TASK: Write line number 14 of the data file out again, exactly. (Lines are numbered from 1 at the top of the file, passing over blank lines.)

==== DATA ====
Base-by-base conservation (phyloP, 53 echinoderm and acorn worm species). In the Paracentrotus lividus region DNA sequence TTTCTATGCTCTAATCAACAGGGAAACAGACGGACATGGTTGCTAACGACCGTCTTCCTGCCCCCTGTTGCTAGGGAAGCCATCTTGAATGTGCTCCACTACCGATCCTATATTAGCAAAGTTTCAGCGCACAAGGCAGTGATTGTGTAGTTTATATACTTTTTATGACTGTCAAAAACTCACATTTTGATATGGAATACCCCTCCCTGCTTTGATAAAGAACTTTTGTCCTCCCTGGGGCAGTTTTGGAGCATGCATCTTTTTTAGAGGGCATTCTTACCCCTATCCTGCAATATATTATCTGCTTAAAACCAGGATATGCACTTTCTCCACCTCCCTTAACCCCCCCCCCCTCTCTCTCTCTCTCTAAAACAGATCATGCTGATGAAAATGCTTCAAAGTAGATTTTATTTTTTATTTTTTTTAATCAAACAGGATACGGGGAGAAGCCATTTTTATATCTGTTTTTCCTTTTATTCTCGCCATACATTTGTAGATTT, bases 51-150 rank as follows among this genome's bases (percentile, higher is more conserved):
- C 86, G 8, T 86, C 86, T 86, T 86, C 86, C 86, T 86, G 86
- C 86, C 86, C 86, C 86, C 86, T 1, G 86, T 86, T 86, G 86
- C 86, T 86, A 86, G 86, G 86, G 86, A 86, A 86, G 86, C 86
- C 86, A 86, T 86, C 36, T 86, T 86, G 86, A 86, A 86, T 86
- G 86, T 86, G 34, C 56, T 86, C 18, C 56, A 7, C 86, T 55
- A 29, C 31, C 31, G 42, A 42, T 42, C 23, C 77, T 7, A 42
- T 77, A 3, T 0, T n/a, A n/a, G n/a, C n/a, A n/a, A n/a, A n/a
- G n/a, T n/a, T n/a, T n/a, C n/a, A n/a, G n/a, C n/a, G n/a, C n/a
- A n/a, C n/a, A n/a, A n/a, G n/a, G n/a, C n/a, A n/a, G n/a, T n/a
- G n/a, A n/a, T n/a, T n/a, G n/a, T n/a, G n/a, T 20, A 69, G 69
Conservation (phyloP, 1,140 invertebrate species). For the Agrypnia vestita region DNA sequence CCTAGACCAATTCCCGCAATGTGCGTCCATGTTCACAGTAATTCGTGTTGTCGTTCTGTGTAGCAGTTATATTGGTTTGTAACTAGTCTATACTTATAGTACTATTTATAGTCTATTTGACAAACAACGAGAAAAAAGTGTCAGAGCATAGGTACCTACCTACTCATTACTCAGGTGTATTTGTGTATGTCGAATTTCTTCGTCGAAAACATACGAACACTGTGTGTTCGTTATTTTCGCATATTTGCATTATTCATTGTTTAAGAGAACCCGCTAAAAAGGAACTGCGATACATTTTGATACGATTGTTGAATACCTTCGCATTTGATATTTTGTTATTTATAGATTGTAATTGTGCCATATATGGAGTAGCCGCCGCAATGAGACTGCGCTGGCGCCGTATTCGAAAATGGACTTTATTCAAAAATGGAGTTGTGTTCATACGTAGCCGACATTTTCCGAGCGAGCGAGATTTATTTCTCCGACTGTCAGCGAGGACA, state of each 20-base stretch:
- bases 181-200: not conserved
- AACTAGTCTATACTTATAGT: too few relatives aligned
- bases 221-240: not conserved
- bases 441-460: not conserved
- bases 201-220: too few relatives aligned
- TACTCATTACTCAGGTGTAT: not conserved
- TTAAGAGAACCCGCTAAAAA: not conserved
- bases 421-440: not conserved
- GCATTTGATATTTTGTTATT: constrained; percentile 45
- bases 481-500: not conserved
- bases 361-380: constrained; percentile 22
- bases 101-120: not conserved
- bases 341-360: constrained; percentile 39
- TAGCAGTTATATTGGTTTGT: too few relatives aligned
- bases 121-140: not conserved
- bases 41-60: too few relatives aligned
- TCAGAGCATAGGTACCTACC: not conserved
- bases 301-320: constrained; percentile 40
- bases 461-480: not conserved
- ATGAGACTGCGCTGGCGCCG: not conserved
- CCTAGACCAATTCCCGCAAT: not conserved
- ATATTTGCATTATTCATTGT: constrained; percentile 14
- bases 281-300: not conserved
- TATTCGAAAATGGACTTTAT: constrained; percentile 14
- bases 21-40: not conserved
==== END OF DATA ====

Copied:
- AACTAGTCTATACTTATAGT: too few relatives aligned